An isolated and dishonest president

Brazil’s period of military rule from ’64 to ’85 is still in this year’s election debate. The president, who was nine years old at the time of the revolution, has been called a nostalgic. But the numbers of the economy remain in popular memory because, in the 70s and 80s, at the height of the regime, the average growth of the Brazilian economy was 6%, and later, it reached half of this performance. Radicalization leads to an attempt to denigrate the military, which can actually be a destabilizing factor in an otherwise desirable environment. Repeatedly without any real basis that President Bolsonaro can stage a coup is malicious and completely implausible.

If the country eventually sinks into social upheaval or internal disorder, the military can intervene, but cannot keep a leader in office at the end of his term and losing an election. It was serious that eight prominent businessmen were arrested and raided in their homes to express their views on the moment the country was living in and the personal decision of a Supreme Court member. Not even in Putin’s Russia.

Once Lula is elected, a more realistic rationale may move in the direction of prompting surgical military intervention in an attempt to align with the Bolivarian regimes. But before that, the chance is zero. And probably, in this unlikely case, in the legal order of succession.

At this point, Lula’s electorate, indeed a president who continues to defy common sense, lost control under the pressure of opinion polls and criticism from the national media. Even so, he insists on creating friction and isolates himself. Key allies among politicians have already expressed their opposition to the president’s doubts about the electronic voting machines that have been successfully used in 11 elections. The President doesn’t seem to be listening to anyone. Patina 30%. Lula, on the other hand, speaks less and less, assuring the businessmen of his intentions. Bolsonaro works for him.

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• Two-time presidential candidate, minister for many years, Senator Jose Serra, 81, unqualified, re-elected, candidate for the House of Representatives. And he declared that he had assets of about 200 thousand euros. The declaration does not include a residence in the name of his daughter, who lives in Sao Paulo. Serra is already responsible for deposits in Switzerland.
• Businessman Jose Cuttrell, 75, died in London, where he lived, the biggest producer and exporter of orange juice in Brazil, a champion of the industry. Cutrale has long been a key supplier to Coca-Cola’s global brands Minute Maid and Simply Orange.
• Two-time Formula 1 champion Emerson Fittipaldi has dual citizenship and is running as an Italian Senate candidate for one of the two seats available to Italians in Latin America. Fittipaldi belongs to the Fratelli Italia party.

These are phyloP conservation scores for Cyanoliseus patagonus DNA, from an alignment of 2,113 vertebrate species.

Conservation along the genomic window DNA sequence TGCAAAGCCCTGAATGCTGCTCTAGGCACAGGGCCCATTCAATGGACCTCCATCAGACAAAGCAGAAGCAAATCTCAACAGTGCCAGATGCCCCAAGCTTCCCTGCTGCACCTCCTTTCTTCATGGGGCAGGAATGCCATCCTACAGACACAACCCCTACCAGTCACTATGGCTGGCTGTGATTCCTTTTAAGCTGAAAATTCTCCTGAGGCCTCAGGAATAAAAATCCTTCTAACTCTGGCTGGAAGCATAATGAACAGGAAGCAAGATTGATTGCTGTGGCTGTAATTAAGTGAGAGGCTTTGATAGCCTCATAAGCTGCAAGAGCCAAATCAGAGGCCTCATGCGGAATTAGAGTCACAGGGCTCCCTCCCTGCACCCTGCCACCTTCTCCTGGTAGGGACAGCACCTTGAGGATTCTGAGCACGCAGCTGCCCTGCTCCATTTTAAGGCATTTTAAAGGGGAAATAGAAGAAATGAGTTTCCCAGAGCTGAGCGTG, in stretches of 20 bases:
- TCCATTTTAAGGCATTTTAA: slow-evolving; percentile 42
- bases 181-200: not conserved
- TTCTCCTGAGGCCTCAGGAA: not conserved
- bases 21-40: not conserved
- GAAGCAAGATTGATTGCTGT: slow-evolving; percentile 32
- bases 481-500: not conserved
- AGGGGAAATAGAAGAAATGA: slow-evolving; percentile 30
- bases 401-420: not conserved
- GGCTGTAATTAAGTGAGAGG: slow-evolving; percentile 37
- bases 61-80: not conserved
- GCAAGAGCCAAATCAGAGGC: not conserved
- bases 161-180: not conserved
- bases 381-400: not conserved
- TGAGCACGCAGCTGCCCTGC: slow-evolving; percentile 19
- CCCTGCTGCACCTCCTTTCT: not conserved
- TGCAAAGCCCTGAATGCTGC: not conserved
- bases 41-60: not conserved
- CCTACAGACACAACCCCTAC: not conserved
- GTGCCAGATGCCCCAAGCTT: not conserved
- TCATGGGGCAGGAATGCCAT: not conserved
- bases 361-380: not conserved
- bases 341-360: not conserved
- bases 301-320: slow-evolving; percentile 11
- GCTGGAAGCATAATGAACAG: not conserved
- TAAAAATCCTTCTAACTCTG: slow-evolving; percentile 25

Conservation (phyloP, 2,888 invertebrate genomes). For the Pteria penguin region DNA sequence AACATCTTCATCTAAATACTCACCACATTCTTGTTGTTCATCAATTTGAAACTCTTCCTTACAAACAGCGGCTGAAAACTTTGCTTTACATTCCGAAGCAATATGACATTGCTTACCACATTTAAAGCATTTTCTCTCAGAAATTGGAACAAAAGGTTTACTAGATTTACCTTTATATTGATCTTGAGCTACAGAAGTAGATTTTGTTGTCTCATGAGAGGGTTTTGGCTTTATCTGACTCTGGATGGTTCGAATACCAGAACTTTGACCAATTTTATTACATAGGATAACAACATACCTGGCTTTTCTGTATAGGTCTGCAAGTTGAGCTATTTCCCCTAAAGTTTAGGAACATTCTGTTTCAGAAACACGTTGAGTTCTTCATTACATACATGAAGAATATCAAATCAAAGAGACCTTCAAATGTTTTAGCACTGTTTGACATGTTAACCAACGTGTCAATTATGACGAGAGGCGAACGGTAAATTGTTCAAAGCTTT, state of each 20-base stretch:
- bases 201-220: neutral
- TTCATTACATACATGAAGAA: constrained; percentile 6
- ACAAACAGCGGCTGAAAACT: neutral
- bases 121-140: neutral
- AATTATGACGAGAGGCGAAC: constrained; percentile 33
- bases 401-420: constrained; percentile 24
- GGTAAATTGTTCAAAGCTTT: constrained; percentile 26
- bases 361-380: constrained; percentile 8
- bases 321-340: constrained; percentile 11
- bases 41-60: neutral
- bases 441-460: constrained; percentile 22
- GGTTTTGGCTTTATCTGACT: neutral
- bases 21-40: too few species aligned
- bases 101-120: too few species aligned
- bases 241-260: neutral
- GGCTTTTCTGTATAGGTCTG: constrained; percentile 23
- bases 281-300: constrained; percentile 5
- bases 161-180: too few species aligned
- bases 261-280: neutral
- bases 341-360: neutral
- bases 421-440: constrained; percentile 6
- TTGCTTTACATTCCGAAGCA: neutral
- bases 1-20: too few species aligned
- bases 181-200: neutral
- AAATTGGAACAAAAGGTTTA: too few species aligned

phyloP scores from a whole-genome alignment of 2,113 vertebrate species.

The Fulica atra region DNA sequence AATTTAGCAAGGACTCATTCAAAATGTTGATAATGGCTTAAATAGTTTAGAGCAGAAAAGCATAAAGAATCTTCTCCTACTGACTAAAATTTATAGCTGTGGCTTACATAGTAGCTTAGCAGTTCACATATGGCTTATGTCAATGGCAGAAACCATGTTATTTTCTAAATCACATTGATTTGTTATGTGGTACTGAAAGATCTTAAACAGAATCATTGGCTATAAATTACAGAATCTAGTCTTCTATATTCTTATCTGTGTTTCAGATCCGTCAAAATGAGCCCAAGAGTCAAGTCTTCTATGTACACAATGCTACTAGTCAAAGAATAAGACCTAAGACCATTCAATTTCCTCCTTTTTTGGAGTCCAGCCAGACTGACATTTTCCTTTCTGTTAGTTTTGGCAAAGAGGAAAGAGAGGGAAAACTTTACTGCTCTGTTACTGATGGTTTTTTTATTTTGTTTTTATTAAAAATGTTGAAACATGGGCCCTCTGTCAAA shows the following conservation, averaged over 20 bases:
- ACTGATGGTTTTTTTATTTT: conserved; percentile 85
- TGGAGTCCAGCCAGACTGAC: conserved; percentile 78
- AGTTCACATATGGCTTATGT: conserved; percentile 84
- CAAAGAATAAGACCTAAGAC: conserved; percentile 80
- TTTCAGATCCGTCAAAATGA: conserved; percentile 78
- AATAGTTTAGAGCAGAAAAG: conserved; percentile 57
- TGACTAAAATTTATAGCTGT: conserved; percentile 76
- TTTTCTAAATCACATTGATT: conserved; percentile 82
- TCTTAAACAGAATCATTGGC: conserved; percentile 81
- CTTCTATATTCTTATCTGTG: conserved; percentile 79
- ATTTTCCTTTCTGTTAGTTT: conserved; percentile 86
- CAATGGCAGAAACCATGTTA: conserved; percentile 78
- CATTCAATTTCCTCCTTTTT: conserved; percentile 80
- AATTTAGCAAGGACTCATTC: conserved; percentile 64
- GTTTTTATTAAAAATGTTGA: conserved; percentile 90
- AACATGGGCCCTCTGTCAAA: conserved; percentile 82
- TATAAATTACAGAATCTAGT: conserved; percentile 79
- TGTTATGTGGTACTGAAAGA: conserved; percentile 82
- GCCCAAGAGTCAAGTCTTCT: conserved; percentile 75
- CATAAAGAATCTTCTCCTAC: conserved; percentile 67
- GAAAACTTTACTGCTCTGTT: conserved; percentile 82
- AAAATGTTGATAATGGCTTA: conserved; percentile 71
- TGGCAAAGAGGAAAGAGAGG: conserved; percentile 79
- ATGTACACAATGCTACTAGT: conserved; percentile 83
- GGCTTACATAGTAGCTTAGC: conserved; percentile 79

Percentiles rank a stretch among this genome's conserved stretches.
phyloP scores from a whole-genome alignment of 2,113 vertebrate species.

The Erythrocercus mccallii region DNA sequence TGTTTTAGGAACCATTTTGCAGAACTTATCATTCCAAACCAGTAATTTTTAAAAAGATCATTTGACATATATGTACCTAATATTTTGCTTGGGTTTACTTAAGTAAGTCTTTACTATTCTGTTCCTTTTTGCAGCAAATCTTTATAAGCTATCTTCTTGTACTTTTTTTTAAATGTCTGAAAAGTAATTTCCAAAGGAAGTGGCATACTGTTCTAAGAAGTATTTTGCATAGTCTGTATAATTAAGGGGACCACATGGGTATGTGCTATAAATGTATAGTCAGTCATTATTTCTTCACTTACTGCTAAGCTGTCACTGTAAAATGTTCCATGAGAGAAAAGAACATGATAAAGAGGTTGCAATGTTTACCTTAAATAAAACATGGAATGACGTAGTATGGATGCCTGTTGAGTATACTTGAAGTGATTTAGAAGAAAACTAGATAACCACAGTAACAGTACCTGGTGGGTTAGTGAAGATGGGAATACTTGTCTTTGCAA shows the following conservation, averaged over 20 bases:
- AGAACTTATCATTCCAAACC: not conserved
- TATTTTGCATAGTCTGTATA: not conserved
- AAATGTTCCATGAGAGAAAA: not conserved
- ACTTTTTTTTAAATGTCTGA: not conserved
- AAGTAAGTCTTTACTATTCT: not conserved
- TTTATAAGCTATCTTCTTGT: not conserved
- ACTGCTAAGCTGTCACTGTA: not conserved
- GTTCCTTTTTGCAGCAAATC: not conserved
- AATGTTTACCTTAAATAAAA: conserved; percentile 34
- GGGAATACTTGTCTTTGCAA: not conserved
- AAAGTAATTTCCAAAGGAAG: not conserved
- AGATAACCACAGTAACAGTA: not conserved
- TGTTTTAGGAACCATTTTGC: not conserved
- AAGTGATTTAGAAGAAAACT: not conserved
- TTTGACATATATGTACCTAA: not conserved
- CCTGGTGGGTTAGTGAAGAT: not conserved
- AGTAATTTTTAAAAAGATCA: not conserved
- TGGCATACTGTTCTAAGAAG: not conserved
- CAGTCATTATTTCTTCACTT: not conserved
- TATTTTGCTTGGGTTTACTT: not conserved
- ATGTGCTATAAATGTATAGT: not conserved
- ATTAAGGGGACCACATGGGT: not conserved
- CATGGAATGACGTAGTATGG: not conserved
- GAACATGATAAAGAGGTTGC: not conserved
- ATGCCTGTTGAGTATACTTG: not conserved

• Bolsonaro was finally able to double Petrobras and gasoline in Brazil to one euro.
• Lula da Silva insists that central bank independence can be reviewed. He had already spoken out against the spending cap.
• Interest rates in Brazil are lower than in Turkey and Argentina. But Peru and Colombia can be tackled in the coming weeks.
• Regarding the military parade announced on Av. In Atlantica, Copacabana, the president canceled the traditional parade through the veto of the chamber and the military. Bolsonaro has called for a demonstration in the afternoon, without a march in Copacabana. The president announced the change without talking to the military and the Rio de Janeiro chamber. The Army, so as not to be confused with the election, and Chamber, because of the lack of armored vehicles on the ground, disagreed. Only Lula’s representation can save the president in the October 2 controversy.
• Former judge Sergio Moro, the most popular man in Brazil four years ago, is in danger of losing the Senate election. He gave up his 22-year career as a minister, was fired two years ago, was considered a presidential candidate, and is now a dubious candidate and running against Senator Alvaro Díaz, his godfather in getting into politics.
• Congonhas Airport in São Paulo becomes the management of AENA, a Spanish company owned by Madrid-based Adolfo Suarez.
• A massive 50-story building opened in Sao Paulo this week. The tower will be residential, commercial and hotel, one of the most populous in the city, and aims to secure residents with job options in the region.
• More than thirty thousand Brazilians withdrew their tax residency from the country this year. If Lula da Silva wins, this number could reach fifty thousand by December.

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Rio de Janeiro, August 2022

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